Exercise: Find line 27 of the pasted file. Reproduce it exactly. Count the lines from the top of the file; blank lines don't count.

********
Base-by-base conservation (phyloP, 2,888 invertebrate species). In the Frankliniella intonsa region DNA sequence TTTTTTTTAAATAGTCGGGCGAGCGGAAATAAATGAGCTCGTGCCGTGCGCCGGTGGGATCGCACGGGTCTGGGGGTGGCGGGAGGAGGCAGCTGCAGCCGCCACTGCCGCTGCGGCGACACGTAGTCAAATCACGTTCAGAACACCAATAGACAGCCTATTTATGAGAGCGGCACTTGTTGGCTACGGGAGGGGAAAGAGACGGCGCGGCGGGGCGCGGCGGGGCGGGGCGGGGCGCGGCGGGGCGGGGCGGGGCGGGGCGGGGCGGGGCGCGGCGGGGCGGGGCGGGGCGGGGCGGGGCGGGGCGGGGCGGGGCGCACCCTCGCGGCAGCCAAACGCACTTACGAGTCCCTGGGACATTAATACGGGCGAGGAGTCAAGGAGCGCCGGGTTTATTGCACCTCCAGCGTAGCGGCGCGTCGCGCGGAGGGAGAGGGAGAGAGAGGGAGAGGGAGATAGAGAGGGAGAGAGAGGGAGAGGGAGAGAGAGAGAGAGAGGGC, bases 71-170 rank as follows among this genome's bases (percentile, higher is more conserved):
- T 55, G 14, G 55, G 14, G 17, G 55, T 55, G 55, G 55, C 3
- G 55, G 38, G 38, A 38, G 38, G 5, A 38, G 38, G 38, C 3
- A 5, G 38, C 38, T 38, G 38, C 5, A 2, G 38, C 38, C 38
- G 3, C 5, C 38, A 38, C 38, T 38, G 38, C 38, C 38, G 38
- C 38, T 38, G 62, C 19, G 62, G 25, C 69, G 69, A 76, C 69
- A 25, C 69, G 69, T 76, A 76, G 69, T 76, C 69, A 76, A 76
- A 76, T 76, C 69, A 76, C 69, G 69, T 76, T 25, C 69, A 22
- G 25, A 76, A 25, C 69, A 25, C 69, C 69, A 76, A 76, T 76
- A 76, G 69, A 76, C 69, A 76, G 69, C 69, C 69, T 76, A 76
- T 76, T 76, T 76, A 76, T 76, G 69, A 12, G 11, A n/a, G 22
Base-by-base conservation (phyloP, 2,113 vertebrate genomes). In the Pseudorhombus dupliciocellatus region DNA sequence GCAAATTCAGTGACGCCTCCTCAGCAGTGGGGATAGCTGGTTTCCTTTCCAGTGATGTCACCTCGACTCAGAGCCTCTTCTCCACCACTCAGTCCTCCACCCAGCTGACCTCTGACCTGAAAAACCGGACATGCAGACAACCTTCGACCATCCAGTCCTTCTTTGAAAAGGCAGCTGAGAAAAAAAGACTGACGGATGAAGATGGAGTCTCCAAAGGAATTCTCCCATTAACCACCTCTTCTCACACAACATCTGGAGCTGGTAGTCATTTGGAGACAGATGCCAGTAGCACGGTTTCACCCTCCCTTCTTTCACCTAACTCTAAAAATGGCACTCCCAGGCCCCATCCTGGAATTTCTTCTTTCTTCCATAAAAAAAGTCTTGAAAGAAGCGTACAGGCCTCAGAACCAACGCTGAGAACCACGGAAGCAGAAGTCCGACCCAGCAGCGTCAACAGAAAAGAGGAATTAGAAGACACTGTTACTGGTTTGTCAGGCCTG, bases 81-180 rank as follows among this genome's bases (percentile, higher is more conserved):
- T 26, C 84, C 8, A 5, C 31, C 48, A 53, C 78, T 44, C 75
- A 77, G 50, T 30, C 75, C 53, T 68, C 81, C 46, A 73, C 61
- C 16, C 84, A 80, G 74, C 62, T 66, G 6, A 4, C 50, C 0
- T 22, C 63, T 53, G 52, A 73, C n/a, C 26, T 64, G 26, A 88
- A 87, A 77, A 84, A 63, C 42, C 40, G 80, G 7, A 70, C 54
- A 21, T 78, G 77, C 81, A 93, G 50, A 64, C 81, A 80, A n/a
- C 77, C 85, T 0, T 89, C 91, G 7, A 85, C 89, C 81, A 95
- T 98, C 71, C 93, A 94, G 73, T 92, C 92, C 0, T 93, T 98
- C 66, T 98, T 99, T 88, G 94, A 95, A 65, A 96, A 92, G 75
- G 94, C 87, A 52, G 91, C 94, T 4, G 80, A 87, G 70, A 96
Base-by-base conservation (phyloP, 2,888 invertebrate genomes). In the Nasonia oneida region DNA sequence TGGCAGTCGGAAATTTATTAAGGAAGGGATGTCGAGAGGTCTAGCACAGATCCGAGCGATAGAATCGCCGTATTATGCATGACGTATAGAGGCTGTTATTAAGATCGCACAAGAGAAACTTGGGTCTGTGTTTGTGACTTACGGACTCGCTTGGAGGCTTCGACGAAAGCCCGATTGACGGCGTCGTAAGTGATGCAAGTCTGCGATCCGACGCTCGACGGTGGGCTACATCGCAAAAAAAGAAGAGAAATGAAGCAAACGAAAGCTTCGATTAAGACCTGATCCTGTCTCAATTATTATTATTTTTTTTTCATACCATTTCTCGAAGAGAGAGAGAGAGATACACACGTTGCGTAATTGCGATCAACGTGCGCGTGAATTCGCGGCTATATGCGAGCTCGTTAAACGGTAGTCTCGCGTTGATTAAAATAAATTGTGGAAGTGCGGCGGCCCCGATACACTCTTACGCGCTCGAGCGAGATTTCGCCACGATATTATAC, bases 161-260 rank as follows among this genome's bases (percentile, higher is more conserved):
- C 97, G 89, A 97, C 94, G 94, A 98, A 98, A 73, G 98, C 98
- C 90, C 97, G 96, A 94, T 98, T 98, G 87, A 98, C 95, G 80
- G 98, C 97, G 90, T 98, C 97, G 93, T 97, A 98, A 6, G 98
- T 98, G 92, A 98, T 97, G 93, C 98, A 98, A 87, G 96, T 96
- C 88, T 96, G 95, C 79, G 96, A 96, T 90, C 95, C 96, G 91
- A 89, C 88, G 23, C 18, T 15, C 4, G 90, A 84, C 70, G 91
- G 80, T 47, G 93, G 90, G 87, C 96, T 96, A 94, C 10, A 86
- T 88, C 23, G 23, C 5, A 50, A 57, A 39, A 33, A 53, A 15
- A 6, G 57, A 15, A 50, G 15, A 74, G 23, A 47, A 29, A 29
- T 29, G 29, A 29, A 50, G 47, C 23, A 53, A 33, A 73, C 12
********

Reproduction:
- T 98, G 92, A 98, T 97, G 93, C 98, A 98, A 87, G 96, T 96